On Friday the 6th of May the school celebrated its 3rd 'Anti-bullying' day of the year! Our theme for the day was 'see it, stop it, get help' and the day started with a whole school assembly within which class 5 and class R shared some of their thoughts around solutions to different scenarios and what it means to be a good friend. Afterwards, all of the classes had the opportunity to take part in an online theatre show from 'Open View Education'. The younger children watched 'Time to Unite', a show that focused on what bullying is, how it can happen and how to respond, The older children focused on the question of the difference between 'banter and bullying', exploring what 'banter' is and how banter/a shared joke can go too far.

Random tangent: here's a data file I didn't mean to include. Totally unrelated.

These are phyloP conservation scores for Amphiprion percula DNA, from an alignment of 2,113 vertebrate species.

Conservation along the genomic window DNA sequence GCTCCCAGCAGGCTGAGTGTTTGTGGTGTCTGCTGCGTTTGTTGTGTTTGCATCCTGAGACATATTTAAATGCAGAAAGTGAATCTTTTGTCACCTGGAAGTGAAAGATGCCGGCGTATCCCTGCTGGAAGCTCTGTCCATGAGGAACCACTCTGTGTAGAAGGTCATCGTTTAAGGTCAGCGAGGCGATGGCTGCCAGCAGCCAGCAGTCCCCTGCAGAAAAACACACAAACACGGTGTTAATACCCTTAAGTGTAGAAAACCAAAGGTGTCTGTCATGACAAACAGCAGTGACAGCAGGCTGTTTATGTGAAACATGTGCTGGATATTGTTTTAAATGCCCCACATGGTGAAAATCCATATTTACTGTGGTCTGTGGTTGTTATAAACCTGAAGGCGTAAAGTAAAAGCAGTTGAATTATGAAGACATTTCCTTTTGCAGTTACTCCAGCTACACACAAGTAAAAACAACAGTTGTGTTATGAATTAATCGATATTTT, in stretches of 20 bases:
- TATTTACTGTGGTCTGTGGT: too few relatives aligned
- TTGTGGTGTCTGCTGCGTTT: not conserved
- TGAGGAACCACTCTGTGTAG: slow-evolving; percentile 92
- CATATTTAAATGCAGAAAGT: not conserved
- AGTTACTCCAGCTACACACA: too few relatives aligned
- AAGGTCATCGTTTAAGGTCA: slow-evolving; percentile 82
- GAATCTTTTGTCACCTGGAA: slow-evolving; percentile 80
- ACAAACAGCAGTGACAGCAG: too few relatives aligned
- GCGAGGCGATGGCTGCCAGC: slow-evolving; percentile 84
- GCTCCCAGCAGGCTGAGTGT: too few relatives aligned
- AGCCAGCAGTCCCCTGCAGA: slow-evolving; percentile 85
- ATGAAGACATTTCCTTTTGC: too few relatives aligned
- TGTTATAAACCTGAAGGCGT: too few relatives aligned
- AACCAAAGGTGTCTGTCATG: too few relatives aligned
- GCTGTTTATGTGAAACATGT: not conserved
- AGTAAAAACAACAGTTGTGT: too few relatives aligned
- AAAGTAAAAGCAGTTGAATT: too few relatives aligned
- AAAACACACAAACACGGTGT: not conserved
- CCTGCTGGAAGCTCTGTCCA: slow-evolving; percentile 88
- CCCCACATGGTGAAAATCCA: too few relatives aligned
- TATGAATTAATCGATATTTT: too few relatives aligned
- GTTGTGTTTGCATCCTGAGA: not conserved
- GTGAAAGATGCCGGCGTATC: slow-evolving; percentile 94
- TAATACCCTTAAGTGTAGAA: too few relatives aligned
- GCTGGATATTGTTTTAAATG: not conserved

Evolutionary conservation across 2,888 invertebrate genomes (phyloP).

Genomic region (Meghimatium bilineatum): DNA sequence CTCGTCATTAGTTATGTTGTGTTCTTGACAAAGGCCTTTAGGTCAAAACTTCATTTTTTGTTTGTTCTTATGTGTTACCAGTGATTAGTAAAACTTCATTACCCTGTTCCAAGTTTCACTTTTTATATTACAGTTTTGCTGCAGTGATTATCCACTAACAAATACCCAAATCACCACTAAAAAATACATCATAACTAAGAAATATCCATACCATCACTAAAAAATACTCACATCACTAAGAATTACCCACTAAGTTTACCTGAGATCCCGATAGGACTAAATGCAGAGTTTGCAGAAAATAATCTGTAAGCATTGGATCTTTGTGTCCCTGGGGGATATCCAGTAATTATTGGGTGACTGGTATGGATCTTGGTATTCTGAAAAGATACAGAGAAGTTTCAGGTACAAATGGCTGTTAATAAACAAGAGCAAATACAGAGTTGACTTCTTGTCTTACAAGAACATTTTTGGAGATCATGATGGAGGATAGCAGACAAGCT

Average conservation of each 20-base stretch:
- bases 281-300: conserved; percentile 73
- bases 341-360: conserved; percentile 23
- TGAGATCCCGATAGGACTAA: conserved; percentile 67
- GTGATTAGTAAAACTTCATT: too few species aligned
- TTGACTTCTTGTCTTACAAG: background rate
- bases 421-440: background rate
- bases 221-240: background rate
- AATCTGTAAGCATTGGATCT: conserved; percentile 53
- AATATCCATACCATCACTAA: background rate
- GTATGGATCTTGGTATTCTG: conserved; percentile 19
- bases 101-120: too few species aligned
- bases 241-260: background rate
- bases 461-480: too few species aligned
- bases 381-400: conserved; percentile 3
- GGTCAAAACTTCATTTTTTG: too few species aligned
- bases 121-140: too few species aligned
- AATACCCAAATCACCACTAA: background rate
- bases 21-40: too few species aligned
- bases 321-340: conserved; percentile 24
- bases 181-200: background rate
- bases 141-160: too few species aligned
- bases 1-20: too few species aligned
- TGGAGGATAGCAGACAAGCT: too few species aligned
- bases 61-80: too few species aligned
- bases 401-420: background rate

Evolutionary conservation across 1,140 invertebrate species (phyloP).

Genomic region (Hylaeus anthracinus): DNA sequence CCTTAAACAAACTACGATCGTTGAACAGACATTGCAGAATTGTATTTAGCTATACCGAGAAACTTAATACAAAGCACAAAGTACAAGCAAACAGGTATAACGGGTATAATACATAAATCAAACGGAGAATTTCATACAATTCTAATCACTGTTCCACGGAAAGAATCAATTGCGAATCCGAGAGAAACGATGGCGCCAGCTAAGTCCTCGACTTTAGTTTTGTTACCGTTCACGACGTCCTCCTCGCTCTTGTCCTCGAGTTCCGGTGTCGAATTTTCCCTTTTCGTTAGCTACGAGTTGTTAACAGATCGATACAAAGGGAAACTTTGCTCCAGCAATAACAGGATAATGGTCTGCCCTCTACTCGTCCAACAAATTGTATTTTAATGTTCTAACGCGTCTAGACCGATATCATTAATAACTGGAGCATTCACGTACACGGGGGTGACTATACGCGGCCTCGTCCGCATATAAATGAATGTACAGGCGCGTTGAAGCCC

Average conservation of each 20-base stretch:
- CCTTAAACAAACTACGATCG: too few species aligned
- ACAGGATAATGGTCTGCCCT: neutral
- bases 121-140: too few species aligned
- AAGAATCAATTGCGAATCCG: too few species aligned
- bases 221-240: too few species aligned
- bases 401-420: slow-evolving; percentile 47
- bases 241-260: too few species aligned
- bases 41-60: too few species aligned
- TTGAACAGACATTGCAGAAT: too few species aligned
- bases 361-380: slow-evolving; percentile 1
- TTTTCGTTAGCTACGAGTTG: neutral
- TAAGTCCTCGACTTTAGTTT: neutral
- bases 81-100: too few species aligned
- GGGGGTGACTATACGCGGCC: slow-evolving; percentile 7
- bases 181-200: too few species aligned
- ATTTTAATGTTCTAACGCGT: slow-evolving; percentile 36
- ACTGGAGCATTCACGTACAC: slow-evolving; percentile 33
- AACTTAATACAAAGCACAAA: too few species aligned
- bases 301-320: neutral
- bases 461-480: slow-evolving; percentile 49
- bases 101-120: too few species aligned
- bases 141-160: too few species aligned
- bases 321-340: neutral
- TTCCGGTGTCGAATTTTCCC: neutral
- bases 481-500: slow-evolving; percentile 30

Five Ways to Wellbeing
Research has found that taking action in the following 5 areas can improve positive mental health and wellbeing. As a school we look for ways to encourage these in our children’s day to day life at school.
- Connect with other people
Positive, happy, respectful relationships are important for your mental wellbeing. They can help you to build a sense of belonging, give you an opportunity to share positive experiences, opinions and goals and provide emotional support or allow you to support others with any issues, including mental health.
To connect more with people, you could:
- Try and make time to sit together an eat when everyone is at home
- Arrange a zoom quiz or gathering with close family and friends